If Barcelona has something surprising and unrepeatable, it is its neighbourhoods and its popular festivals. Many, though not all, force visitors to stroll through the neighbourhoods, but others, such as La Mercè, La Diada or Sant Jordi, saturate Barcelona with light, colour and festivities.

Here is a selection of some of them

La Mercè festivities

The festival pays tribute to the patron saint of Barcelona, to whom a number of miracles linked to the city are attributed.

Tradition has it that on 24 September 1218, Our Lady of Mercy appeared simultaneously to King James I, Saint Peter Nolasco and Saint Raymond of Peñafort and commissioned them to establish a religious order to rescue the Christians held hostage in Saracen lands.

Centuries later, in 1687, Barcelona was attacked by a plague of locusts and the people invoked the protection of the Virgin of Mercy. When the plague ended, she was proclaimed patron saint of the diocese, although she did not become officially so until 1868, under Pope Pius IX.6 In that year Barcelona began to celebrate religious and popular festivals in honour of the Virgin of Mercy, around 24 September.

It was Francesc de Paula Rius i Taulet who, as a councillor before becoming mayor, promoted the first La Mercè festival, which in 1871 took on a civic character and included popular celebrations aimed at the general public.

During the festival of La Mercè a multitude of popular events and celebrations take place in the streets of Barcelona.

The festival programme focuses above all on Mediterranean culture, and includes more than 500 activities to suit all tastes: from parades and concerts to folk dances and street theatre and dance performances. Among the many events that take place, we should mention the typical human castles, the parades of giants and big-heads, the Correfoc (costumed characters carrying fire and flares) or the BAM festival of independent music.

Here you can see the activities programmed for the Mercè festival this year 2022:


The Festes de Gràcia

The Fiestas de Gràcia, or Festa Major de Gràcia, is a popular festival held in the Gràcia district of Barcelona from 15 August and lasts between seven and ten days. Its most distinctive element is the ornamentation of the streets, but there are also concerts, popular dances, exhibitions of castellers, giants and big-heads, correfocs of devils and fire dragons, bastoners, trabucaires and other festive and religious events, such as the mass in honour of Our Lady of Gràcia.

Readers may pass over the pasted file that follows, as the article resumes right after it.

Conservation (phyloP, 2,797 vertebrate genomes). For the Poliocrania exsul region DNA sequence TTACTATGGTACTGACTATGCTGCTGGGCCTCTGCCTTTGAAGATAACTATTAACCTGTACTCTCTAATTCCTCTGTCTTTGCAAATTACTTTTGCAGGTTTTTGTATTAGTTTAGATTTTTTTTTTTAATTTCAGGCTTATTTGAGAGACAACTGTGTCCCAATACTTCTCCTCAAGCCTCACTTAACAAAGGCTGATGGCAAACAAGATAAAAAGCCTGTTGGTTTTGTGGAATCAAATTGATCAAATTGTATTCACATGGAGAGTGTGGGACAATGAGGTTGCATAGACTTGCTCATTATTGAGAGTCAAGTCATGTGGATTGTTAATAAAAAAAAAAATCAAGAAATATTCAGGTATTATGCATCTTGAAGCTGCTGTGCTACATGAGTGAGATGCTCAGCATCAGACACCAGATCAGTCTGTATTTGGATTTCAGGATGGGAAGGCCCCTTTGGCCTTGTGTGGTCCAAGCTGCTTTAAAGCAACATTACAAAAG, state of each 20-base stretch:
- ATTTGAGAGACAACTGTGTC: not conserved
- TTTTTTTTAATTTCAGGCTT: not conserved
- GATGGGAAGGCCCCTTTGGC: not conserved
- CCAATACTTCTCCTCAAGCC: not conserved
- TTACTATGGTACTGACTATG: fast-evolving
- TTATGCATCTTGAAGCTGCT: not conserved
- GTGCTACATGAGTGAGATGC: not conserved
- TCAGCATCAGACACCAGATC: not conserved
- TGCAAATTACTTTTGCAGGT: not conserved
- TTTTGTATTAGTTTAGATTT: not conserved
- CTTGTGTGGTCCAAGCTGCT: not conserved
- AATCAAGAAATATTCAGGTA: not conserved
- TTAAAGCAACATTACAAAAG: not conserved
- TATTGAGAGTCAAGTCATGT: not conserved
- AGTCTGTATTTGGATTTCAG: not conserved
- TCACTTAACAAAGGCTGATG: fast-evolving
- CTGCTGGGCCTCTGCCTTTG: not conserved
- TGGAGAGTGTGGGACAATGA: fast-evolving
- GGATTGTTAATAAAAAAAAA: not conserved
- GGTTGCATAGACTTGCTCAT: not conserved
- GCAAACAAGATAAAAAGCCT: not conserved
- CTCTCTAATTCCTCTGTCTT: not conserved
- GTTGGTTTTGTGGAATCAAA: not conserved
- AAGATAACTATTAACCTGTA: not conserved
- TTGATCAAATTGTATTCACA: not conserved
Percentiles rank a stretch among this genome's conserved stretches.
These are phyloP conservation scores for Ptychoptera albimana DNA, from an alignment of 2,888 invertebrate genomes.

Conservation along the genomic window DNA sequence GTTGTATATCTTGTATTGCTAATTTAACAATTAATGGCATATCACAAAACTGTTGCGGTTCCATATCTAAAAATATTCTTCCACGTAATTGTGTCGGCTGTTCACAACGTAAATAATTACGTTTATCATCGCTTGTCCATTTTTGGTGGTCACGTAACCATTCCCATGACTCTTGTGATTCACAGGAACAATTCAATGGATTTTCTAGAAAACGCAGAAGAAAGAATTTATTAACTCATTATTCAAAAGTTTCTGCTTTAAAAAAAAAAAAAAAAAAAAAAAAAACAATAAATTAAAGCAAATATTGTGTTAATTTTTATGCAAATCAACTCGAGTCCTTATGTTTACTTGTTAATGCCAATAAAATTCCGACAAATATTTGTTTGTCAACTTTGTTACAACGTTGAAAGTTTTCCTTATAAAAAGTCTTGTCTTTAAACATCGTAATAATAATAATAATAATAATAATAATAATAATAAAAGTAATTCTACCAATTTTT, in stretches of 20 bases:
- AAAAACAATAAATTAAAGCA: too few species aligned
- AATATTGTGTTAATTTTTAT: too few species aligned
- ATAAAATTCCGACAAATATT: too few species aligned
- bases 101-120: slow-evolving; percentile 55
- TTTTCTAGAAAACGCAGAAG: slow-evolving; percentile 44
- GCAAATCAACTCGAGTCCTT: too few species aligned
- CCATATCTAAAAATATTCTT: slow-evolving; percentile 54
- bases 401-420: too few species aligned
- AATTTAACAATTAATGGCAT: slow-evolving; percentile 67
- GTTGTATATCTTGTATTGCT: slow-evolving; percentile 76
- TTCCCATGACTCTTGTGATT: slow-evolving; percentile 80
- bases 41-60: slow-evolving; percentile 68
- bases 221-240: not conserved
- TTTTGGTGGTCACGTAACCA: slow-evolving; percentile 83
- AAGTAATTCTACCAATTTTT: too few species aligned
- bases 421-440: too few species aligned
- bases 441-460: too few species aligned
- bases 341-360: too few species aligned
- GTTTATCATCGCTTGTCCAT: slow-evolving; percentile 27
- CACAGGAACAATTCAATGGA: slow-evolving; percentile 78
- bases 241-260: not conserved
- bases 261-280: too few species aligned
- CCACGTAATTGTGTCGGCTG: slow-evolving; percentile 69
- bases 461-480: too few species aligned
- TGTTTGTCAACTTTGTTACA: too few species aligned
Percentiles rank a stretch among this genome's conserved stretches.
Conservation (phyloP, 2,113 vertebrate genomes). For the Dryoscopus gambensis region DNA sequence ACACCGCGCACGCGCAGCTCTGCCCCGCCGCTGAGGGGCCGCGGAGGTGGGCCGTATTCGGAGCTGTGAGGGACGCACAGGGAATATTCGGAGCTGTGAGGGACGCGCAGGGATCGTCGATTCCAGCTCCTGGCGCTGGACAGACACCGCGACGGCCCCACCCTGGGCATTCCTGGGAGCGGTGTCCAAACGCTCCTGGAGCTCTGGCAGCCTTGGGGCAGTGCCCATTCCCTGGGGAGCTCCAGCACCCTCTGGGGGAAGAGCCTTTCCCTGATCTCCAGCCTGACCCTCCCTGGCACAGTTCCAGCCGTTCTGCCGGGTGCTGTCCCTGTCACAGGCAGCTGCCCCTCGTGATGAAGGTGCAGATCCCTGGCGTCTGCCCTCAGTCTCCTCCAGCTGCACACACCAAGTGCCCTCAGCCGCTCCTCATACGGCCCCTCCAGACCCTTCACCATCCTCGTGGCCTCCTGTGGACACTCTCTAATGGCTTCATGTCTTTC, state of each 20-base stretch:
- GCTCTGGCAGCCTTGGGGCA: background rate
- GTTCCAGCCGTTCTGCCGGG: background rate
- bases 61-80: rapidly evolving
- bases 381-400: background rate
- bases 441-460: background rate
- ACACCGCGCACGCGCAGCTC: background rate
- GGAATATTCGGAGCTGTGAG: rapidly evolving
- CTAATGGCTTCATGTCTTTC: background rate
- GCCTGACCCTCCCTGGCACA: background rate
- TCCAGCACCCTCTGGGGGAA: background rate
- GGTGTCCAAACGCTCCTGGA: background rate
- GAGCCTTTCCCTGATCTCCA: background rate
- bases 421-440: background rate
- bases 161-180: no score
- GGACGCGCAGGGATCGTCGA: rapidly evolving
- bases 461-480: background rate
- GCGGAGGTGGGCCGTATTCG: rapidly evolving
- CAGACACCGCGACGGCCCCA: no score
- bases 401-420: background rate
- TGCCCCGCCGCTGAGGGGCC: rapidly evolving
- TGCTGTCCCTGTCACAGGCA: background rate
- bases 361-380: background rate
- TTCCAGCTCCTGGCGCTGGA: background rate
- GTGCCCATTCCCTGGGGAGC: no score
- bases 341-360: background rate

Festivities of Sants

After Gracia comes Sants and for many it is a continuation of the previous ones and a great way to say goodbye to August. Here the streets also collapse above and below the street of Sants offering daytime and evening activities for all tastes, from popular meals to children’s activities, havaneres, popular music and much more.

Catalonia Day

The Diada or l’Once de Setembre is Catalonia’s bank holidays, commemorating the last defence of the Catalan people against the Bourbon army in 1714. The floral offerings at the foot of the monument to Rafael Casanova, the mass and the celebrations in Parc de la Ciutadella are typical. The doors of the Palau de la Generalitat are also opened, there is a flag parade, poems are recited and there are concerts, popular meals and a great atmosphere in all the streets of Barcelona and the rest of the Catalan provinces.

Sant Jordi (Saint George’s Day)

The day of the book and the rose! Famous and eagerly awaited day that fills Barcelona with movement. Among the famous stalls on La Rambla and Passeig de Gràcia, which are just one example of the thousands and thousands of small stalls that are spread all over the city offering books, roses and the opportunity to enjoy a festival that is very much appreciated by everyone.

There are many other festivals that we have not yet mentioned here, such as the week dedicated to Santa Eulalia, several editions of the famous Holli or spring festival and celebrations in many places that recover that more local and popular spirit leaving aside for a few days the tourist side so prominent in them, such as the festivities of Sant Roc in Plaça Nova in the Gothic Quarter or the Festa Major de Sagrada Família.

And you, where are you from? What’s your favourite Barcelona popular festival?